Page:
"Reasonable limits" on self defense

Sep 2017
4,884
5,805
Massachusetts
#81
I suppose it's a cultural thing, in some ways...

I am from Caucasus, I remember how it is there, no matter which nation or republic, or whether among Muslims or Orthodox Christians, they all follow the tribal Law of the Mountains. A man who enters another's home without permission essentially forfeits his life, over there. If it is, at least, the home of someone of your own clan, you may be spared. But if it is the home of a family from another clan you invade, you will indeed likely be killed. Police will probably not even be called, they do not get involved in such issues over there, especially in the rural areas, where the people have own ways of justice... A man over there is a warrior, a defender of his home, of his wife, and his children, above all else...

Practically a baby, but already with own kinjal (dagger)... That's Abkhazia, where I grew up lol

I left my home at about 11; but I also lived among many other Caucasians in Moscow too, and my upbringing thus stayed with me. And, in a way, still does.

I do see your point, and if a person poses me and my family no actual physical danger, I'd like to say I wouldn't also do any drastic to them in return. But, I honestly, I cannot say that. Until, God forbid, I am in that situation, I have no idea how I would react...
I'm not certain what I'd do in that circumstance, but I suspect that if my family were home, I'd be quick to resort to deadly force, whereas if it were just me, I'd be quick to simply leave and call the cops. Do I really want to live the rest of my life knowing I killed a man, all so I'm spared having to pay the deductible on my homeowner's insurance if my goods aren't recovered? Hell no!
 

Ian Jeffrey

Council Hall
Mar 2013
72,228
40,317
Vulcan, down the street from Darth Vader
#82
No, I'm very clearly not arguing that. Here, maybe this will help you to think it through more clearly. Imagine for a moment someone has been stealing some soda I keep in the fridge for myself at work. I've put a note on it telling the unknown thief it's mine and demanding that he stops, but still a little goes missing every few days. So, I lace the soda with poison, resulting in the death of the thieving coworker. Should I be allowed to get away with that, legally? Assuming you say no, would it be accurate to say that by making that claim you're saying the coworker had the right to steal my soda?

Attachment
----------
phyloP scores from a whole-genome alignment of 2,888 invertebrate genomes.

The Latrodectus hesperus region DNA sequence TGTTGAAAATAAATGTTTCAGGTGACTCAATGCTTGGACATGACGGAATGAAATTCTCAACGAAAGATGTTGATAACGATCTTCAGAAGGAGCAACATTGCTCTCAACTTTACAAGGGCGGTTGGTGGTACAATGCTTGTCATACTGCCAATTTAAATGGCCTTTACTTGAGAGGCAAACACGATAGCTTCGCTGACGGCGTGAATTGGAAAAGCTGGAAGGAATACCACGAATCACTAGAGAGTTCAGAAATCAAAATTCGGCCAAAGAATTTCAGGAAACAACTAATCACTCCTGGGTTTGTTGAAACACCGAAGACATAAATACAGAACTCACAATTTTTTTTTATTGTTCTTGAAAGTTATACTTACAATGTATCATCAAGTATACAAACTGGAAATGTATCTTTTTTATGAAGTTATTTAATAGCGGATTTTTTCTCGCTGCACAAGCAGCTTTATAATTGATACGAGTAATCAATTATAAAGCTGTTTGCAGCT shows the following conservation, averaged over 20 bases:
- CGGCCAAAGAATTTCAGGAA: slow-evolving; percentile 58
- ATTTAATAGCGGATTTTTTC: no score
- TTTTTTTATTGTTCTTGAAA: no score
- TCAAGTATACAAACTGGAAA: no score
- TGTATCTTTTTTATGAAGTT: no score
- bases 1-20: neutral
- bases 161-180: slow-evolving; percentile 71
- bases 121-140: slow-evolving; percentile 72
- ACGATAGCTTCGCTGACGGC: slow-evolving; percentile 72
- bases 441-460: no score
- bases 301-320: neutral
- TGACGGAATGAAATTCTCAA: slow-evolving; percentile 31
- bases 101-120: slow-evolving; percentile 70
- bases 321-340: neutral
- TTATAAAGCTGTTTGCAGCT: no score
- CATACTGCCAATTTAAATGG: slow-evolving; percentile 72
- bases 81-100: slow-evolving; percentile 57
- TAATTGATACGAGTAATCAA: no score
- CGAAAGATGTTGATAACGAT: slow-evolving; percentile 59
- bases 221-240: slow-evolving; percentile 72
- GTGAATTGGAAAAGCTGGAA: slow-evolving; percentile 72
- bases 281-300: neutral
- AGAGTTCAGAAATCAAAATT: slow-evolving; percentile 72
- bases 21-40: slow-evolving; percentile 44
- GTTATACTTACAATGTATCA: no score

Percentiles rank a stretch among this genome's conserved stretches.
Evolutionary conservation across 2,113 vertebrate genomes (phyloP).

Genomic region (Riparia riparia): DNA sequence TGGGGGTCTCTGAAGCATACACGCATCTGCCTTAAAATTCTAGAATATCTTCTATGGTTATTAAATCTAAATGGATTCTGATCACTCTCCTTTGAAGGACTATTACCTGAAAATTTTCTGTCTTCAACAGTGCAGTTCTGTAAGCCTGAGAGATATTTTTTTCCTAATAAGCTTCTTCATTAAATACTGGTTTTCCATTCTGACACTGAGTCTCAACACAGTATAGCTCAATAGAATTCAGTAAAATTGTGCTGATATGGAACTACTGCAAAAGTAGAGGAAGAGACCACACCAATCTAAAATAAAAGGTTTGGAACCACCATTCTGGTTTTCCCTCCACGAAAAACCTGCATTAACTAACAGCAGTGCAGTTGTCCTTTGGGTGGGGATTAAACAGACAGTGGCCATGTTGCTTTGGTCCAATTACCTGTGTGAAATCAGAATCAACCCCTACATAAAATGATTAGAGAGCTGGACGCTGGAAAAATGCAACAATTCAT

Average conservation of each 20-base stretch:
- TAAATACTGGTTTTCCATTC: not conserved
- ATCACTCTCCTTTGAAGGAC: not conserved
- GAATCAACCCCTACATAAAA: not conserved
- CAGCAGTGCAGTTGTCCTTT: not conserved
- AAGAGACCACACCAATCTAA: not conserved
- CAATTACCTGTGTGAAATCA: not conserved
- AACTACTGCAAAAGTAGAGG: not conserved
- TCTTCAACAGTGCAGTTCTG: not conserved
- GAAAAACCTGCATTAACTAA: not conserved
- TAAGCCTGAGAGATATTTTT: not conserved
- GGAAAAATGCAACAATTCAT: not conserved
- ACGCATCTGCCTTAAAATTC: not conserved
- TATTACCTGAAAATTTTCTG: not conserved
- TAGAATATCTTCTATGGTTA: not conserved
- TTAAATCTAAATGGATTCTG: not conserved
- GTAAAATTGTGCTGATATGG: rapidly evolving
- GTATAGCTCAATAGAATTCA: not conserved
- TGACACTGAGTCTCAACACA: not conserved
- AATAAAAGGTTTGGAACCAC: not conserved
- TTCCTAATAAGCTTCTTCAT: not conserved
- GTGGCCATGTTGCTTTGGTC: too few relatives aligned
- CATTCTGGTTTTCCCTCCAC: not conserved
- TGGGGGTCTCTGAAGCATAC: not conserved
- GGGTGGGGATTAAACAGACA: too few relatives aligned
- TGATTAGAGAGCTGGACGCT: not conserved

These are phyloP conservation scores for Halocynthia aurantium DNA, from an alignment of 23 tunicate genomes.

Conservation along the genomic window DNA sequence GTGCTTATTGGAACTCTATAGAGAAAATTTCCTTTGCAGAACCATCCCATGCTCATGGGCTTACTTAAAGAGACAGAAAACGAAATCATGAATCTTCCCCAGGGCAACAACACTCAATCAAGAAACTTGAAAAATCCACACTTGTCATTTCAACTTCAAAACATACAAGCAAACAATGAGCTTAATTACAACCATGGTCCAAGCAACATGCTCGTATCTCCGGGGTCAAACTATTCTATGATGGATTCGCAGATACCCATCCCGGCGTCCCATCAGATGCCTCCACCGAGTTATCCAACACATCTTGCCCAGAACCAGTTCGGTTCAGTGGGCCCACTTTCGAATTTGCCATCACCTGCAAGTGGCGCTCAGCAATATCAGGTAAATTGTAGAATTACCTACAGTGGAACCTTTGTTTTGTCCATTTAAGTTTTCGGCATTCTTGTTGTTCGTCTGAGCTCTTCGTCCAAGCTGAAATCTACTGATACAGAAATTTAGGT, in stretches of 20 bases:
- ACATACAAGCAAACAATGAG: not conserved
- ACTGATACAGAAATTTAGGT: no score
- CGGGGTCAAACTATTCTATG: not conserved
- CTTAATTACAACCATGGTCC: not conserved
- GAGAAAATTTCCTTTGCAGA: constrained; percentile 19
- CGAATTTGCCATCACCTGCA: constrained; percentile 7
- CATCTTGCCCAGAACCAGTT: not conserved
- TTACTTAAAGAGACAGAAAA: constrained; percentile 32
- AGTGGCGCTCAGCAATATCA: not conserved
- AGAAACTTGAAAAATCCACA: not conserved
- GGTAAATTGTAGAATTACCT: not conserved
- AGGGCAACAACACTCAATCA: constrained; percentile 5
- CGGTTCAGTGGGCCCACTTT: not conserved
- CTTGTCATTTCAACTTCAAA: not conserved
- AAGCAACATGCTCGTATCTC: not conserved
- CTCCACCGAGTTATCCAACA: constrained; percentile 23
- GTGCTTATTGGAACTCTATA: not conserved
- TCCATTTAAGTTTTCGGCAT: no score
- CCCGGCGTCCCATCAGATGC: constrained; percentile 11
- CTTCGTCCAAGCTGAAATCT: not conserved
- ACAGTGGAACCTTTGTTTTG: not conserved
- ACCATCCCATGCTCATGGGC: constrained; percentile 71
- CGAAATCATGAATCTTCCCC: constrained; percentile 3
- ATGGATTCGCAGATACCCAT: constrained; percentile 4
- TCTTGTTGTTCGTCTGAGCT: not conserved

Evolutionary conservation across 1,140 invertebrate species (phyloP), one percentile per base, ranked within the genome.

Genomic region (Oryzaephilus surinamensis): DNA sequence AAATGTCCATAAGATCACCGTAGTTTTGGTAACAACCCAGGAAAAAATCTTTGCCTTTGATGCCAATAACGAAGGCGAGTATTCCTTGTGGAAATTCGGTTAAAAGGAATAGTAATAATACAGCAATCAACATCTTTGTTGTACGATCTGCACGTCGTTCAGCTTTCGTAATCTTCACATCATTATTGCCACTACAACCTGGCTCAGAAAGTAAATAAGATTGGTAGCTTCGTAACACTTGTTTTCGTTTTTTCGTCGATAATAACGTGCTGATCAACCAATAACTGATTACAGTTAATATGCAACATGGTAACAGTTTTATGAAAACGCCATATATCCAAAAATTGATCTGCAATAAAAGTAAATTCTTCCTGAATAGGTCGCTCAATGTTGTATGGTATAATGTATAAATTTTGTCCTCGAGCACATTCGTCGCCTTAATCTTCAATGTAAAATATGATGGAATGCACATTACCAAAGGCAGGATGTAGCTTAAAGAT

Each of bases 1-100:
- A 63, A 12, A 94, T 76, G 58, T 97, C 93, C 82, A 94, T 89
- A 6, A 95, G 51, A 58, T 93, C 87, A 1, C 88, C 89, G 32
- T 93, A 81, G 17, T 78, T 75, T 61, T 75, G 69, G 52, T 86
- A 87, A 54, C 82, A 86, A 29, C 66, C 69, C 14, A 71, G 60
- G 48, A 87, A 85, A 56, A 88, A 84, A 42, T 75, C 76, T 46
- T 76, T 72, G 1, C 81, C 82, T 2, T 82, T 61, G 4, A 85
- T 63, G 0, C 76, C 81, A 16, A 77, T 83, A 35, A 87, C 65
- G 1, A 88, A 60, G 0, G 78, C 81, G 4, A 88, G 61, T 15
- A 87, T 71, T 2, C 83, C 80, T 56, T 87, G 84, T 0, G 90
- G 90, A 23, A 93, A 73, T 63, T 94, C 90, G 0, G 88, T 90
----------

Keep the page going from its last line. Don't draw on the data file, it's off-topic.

Presumably you can see that it's possible for you to simultaneously believe that the coworker had no right to take my soda, and that I had no right to kill him for it. Well, in the same way, it's possible to simultaneously believe that a home intruder had no right to enter your home against your will, and that you don't have a right to kill him for doing it (if you have the option to safely retreat).

Now, granted, attempted burglary is a more serious crime than petty theft, but the point isn't to say the crime are equal -- just to illustrate the non-sequitur of treating a rejection of the death penalty for a crime as if it were saying people should be able to get away with the crime.
None of your analogies work, though, precisely because the fact patterns are different and non-comparable.
 
Sep 2017
4,884
5,805
Massachusetts
#83
None of your analogies work, though, precisely because the fact patterns are different and non-comparable.
If you're unwilling to think about it from another angle, I'm at a loss. It's not like I can simply give you a sense of morality. If you value property within a home more than you value human life, simply on the basis of that property being in a home at the time, I guess it's a fundamental difference of values. For me, there's nothing magical about placing a trinket within a home, as opposed to any other building on the planet, that suddenly makes it outrank human life.
 

Ian Jeffrey

Council Hall
Mar 2013
72,228
40,317
Vulcan, down the street from Darth Vader
#84
If you're unwilling to think about it from another angle, I'm at a loss. It's not like I can simply give you a sense of morality.
I have plenty of sense of morality, thank you very much. We disagree, and I am fine with that.
If you value property within a home more than you value human life...